Words of Advice:

"If Something Seems To Be Too Good To Be True, It's Best To Shoot It, Just In Case." -- Fiona Glenanne

"Flying the Airplane is More Important than Radioing Your Plight to a Person on the Ground
Who is Incapable of Understanding or Doing Anything About It." -- Unknown

“Never argue with stupid people, they will drag you down to their level
and then beat you with experience.” -- Mark Twain

"Stay Strapped or Get Clapped." -- probably not Mr. Rogers

"Let’s eat all of these people!” — Venom

"Eck!" -- George the Cat

Friday, October 7, 2016

The Internet of Shit

Smart devices in your home are being used by hackers for DDoS attacks:
Devices in people’s homes and offices that are connected to the Internet — things such as routers and cameras, rice makers and thermostats — could increasingly be taken over by hackers in the coming weeks and used to commit crimes or even paralyze businesses and government institutions.
If you wouldn't leave your front door open, then why would you leave the cyber-equivalent of your front door open?

(And really, folks, do you really need an internet-enabled crockpot or a coffee-maker?)


D. said...

Internet-enabled rice cookers?

I mean, I can imagine a hacker trying to add it to a botnet, but as a bot, all it can do is "Your rice will be cooked in 49 minutes."

Phil said...

I know we both love old machinery, your "Because It's Friday" posts are always some of my favorites, I believe we can agree that no one needs a coffee pot or a dish washer that is connected to the internet. I personally do not understand why anyone ever thought they did!
Give me an old Maytag heavy duty washing machine, a simple Mr. Coffee to wake my ass up in the morning and if I want to get on the internet there are hundreds of gadgets available to do that already.

Just because you can do something does not mean you should.

Old 1811 said...

I agree. The only thing I have connected to the internet is my computer and my smartphone, and that's scary enough. Luddites, unite!
But when I need a midnight snack, the porn on the fridge (as was in the news this week) can make the trip to the kitchen entertaining as well as nutritious!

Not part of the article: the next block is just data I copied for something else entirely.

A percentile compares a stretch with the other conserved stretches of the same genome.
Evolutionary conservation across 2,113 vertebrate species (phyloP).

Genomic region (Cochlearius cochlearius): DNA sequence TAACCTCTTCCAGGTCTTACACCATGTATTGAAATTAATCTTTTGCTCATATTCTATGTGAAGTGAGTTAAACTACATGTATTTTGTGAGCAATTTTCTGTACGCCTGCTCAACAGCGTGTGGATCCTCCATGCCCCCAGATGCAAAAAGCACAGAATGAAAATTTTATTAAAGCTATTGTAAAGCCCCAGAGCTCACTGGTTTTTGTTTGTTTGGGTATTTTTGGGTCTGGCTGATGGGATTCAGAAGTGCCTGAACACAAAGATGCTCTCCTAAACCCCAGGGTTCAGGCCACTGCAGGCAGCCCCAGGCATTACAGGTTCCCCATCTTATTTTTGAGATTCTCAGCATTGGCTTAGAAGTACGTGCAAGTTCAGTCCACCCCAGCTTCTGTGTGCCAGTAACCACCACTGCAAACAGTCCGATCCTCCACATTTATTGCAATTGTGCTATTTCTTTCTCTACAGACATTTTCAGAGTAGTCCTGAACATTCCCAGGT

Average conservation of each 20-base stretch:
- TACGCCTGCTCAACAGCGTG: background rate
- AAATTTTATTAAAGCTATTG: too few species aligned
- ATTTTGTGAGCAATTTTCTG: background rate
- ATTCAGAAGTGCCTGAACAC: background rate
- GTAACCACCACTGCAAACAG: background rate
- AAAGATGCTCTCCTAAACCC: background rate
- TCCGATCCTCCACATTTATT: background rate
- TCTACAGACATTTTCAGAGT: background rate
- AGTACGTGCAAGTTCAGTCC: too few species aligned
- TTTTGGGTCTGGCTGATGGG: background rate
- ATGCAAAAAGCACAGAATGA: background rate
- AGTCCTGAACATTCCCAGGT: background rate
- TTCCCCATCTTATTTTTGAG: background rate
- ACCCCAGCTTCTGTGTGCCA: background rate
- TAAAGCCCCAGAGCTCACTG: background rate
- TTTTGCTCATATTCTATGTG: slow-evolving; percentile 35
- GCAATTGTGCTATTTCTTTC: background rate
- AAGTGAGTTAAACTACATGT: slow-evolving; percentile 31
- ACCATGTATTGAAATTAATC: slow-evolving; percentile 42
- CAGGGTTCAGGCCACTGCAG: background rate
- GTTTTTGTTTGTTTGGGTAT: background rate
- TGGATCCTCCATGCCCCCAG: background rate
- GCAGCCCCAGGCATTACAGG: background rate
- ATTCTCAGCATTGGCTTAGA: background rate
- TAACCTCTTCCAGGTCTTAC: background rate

Eck! said...

the problem of bot-nets is that what if all of the rice cooker called up to google at the same time and announce their rice is cooked! While the Denki gamas are doing that all of the doors say they are closed back to the same point and all their thermostat friends did that the same with the message current temperature is...

One of the fundamental precepts is there is finite bandwidth and it can be flooded
and the target can only make so many responses per second...

Its dangerous because they can do this and it will disrupt your internet TV and likely far more.


Marc said...

There was a post over at BoingBoing where at Home Depot a refrigerator with a screen in the door had been compromised with the pornhub website displayed. Light switches, thermostats, security cameras, door locks, garage door openers, water heaters, electrical outlets, etc are now part of the IoT - along with the aforementioned kitchen appliances. Maybe little processing power individually, but with little or no security, people will wrangle them together and they become legion.

3383 said...

It's getting hard to find non-smart devices; televisions for instance. I have one of the last plasma TVs; I hope it lasts forever.

I do not want to ever be able to remotely control anything in my house, because that means someone else will also be enabled.

BadTux said...

If you want to *really* be scared, go to the original source material for the SD Tribune's reporting, Krebs on Security. He has a ton of stories about the recent IoT hack DDoS attack, including the source code of the software that the hackers used, and a list of the individual kinds of devices that the hackers compromised to do their DDoS attack (most of which are IP video cameras, not rice cookers -- yep, the becoming-ubiquitous IP video cameras that you see hanging out on lamp posts all over were used to attack the Internet!).

Unfortunately my BluRay player won't even work if I have it disconnected from the Internet. Neither will my devices for watching Netflix and Hulu. I do my best to keep everything else off the Internet though, and I am quite firewalled, thank you very much -- I have OpenVPN to get into my network from outside, but you can't get into my network otherwise.